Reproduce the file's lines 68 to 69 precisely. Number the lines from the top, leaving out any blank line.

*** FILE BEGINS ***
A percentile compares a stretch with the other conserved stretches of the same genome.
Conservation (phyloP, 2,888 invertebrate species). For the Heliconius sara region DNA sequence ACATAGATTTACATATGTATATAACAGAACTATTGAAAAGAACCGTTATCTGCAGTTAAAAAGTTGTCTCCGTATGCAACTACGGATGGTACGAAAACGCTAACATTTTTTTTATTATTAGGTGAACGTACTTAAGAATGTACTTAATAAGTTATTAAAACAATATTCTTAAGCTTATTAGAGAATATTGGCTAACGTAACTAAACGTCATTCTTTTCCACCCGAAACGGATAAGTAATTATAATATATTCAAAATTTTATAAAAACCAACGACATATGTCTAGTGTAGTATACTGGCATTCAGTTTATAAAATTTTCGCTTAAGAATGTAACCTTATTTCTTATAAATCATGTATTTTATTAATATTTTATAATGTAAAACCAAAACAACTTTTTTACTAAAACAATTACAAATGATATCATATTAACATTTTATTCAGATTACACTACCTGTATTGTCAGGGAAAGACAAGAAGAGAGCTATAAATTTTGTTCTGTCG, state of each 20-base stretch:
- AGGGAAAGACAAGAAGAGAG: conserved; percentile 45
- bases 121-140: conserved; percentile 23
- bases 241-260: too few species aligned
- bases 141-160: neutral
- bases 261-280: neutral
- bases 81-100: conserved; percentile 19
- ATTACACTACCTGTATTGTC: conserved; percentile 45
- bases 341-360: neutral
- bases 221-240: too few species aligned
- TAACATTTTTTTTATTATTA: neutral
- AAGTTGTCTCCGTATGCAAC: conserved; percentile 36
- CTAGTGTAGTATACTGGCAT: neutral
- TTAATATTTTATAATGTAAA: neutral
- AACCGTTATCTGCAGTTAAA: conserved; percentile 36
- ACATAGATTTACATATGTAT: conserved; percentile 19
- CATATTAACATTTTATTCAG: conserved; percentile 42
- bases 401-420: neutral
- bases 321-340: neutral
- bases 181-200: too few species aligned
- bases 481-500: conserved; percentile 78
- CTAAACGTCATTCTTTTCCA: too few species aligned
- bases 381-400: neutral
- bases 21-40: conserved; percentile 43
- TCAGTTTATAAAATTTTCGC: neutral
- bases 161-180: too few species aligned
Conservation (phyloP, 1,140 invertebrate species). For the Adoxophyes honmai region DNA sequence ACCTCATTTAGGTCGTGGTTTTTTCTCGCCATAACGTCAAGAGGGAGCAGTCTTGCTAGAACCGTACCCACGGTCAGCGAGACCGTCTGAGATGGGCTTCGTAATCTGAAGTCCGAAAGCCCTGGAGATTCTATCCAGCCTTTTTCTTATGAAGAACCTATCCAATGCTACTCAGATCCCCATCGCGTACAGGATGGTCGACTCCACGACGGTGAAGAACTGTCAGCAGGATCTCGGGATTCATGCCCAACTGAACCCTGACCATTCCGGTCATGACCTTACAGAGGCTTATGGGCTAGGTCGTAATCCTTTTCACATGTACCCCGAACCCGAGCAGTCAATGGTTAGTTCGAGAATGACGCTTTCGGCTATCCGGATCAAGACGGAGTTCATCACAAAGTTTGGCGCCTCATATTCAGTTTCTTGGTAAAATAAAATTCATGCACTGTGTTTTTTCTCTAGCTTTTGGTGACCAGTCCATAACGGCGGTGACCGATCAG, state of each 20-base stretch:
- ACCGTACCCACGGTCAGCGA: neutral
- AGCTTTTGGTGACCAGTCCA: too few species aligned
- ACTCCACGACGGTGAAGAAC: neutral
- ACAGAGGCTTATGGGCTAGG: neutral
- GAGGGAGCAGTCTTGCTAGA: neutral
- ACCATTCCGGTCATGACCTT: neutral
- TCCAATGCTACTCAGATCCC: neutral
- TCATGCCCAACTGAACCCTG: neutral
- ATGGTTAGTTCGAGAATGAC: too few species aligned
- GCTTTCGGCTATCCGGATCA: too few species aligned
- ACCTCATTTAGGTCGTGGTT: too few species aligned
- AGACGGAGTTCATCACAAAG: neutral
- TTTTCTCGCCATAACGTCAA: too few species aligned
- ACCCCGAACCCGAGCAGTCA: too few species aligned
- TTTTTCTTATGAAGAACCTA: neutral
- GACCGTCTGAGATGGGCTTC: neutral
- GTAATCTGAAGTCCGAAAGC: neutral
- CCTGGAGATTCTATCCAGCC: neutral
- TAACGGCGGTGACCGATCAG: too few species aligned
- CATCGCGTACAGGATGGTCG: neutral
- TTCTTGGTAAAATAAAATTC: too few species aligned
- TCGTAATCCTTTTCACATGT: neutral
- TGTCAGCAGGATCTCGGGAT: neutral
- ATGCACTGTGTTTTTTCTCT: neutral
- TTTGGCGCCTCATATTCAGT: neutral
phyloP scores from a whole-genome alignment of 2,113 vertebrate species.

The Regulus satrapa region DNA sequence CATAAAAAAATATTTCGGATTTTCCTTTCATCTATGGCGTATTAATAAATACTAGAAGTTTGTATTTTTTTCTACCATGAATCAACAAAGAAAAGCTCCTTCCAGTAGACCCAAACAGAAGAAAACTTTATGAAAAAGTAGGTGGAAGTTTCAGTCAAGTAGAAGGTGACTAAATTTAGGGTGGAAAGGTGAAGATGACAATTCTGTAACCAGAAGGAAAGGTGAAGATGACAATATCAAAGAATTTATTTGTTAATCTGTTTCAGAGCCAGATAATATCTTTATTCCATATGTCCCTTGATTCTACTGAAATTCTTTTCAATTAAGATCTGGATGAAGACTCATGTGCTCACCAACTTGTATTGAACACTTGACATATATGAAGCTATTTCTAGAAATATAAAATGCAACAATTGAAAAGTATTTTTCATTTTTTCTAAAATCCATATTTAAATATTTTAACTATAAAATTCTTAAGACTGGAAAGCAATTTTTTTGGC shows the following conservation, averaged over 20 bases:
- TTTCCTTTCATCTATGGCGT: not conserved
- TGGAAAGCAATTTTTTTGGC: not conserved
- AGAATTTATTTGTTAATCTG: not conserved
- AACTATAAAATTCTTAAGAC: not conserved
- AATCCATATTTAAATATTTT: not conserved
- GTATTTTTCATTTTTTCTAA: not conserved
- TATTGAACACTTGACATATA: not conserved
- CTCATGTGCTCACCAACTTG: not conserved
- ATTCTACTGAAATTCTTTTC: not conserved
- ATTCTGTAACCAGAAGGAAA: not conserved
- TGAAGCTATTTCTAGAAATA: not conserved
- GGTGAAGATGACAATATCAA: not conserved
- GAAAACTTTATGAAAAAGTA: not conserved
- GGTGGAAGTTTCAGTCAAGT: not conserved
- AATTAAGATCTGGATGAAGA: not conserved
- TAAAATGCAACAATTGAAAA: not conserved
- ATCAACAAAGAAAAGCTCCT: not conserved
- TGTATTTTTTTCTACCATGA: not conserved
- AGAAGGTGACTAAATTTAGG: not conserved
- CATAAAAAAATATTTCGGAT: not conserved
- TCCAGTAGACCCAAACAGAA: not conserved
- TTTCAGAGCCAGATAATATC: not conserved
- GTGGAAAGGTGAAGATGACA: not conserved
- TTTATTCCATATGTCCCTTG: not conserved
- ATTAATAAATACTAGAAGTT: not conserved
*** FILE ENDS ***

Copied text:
- GAAAACTTTATGAAAAAGTA: not conserved
- GGTGGAAGTTTCAGTCAAGT: not conserved